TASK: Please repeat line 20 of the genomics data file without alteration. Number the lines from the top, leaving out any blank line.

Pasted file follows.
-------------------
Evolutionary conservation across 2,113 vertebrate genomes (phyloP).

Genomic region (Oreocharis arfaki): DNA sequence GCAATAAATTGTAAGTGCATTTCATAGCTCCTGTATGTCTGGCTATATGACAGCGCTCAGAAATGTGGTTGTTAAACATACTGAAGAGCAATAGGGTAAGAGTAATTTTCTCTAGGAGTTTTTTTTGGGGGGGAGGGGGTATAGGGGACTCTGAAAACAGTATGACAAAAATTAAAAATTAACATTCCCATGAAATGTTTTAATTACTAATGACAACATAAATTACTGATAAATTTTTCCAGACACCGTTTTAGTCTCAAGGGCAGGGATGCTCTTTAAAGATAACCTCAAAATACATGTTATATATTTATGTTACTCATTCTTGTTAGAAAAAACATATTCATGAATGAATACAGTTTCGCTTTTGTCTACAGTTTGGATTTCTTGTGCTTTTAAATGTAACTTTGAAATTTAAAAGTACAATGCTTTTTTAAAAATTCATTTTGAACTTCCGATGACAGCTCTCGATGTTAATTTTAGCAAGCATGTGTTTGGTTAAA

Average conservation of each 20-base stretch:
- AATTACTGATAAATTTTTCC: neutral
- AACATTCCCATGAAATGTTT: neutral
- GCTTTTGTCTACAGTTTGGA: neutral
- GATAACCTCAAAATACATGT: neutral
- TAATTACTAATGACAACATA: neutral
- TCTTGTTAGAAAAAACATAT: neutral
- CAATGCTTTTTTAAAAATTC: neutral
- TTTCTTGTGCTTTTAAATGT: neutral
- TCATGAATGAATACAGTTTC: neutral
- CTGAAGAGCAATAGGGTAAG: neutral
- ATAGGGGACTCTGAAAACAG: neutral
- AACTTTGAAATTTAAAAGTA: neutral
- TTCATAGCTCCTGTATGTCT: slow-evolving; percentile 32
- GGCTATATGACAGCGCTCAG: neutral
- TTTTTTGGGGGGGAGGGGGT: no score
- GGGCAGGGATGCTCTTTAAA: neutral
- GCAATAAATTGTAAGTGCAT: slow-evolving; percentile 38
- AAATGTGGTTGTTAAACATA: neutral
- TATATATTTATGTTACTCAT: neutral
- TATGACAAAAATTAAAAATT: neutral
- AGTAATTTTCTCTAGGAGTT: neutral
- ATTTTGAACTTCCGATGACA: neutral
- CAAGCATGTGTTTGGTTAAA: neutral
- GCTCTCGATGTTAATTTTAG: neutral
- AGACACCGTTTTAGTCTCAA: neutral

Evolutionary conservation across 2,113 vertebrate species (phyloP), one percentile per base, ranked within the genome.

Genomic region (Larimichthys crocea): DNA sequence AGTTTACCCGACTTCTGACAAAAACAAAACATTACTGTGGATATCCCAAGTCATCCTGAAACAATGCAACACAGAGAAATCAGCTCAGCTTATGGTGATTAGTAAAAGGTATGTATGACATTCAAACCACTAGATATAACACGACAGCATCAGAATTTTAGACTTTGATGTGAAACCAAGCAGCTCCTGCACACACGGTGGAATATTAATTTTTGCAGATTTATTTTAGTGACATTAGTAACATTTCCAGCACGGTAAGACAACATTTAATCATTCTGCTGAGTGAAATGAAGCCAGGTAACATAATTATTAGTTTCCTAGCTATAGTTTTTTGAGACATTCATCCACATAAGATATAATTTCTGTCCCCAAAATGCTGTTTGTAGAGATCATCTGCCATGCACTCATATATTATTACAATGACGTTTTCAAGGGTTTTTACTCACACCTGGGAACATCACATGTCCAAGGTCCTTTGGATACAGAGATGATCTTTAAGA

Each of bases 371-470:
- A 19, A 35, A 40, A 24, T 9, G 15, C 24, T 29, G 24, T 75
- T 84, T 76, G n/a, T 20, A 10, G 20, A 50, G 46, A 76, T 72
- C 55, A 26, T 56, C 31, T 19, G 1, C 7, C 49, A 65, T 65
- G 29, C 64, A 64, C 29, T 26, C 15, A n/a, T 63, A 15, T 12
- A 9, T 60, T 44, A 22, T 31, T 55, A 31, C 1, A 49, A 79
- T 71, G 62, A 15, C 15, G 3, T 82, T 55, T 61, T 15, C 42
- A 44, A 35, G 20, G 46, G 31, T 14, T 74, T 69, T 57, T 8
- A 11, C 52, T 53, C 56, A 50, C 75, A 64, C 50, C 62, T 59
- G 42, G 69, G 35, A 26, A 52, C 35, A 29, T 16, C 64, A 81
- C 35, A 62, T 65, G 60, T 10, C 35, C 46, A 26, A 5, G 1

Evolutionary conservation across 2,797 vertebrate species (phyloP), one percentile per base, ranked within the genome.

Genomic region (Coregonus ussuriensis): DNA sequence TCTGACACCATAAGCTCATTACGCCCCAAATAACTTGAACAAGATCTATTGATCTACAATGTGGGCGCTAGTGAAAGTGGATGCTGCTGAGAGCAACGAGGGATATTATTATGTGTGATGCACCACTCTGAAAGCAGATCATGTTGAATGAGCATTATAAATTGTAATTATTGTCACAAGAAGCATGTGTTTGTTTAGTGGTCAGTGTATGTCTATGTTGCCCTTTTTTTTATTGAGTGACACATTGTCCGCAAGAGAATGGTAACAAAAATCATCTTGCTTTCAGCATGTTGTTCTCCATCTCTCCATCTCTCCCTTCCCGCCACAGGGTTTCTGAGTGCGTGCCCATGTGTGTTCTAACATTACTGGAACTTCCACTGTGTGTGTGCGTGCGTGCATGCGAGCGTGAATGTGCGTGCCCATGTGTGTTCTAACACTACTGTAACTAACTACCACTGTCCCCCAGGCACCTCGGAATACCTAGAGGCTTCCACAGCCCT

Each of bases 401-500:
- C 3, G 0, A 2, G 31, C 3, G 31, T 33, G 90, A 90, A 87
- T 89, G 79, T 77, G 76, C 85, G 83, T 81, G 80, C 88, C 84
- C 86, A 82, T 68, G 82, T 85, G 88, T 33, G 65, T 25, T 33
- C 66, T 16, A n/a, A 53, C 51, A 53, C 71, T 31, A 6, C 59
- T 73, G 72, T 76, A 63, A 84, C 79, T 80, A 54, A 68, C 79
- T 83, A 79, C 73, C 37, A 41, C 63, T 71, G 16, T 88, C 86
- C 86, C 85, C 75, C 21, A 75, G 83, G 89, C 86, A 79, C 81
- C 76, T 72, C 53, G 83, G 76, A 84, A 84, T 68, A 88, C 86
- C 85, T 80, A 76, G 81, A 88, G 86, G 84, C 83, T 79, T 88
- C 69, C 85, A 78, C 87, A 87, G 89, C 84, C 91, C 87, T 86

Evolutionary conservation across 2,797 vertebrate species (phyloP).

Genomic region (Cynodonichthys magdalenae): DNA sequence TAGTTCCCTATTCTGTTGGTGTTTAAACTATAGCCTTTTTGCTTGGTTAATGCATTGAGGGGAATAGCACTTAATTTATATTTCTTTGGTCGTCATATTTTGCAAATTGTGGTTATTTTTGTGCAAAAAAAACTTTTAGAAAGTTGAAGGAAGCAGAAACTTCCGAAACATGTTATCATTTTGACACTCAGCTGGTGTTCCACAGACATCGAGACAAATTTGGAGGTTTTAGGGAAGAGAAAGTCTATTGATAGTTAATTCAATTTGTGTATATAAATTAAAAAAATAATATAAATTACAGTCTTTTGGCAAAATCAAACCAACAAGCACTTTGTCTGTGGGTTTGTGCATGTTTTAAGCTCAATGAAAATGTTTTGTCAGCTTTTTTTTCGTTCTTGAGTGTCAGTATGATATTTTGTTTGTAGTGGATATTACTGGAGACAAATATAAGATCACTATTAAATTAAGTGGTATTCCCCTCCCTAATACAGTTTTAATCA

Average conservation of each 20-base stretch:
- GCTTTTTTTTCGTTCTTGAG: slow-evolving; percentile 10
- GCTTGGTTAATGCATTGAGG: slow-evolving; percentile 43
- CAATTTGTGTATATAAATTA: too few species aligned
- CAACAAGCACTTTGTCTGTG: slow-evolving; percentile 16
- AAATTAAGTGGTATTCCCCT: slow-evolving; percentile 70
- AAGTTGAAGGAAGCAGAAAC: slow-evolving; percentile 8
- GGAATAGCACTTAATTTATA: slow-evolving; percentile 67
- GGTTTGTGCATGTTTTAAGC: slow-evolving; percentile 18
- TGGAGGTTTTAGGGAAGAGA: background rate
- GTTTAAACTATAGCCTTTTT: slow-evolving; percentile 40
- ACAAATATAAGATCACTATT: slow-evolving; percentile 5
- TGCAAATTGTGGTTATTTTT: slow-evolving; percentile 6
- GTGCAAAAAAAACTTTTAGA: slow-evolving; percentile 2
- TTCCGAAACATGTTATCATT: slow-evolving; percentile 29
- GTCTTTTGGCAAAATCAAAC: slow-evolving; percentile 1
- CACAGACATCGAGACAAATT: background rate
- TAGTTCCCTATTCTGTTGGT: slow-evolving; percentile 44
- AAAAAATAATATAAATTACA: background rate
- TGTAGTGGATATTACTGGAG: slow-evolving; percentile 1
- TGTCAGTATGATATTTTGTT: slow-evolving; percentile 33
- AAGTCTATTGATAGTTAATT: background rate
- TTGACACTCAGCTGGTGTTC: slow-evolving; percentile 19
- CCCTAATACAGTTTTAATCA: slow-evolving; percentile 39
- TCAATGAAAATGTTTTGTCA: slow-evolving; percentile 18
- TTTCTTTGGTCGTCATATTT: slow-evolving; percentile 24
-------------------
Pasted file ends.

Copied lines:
- GCAATAAATTGTAAGTGCAT: slow-evolving; percentile 38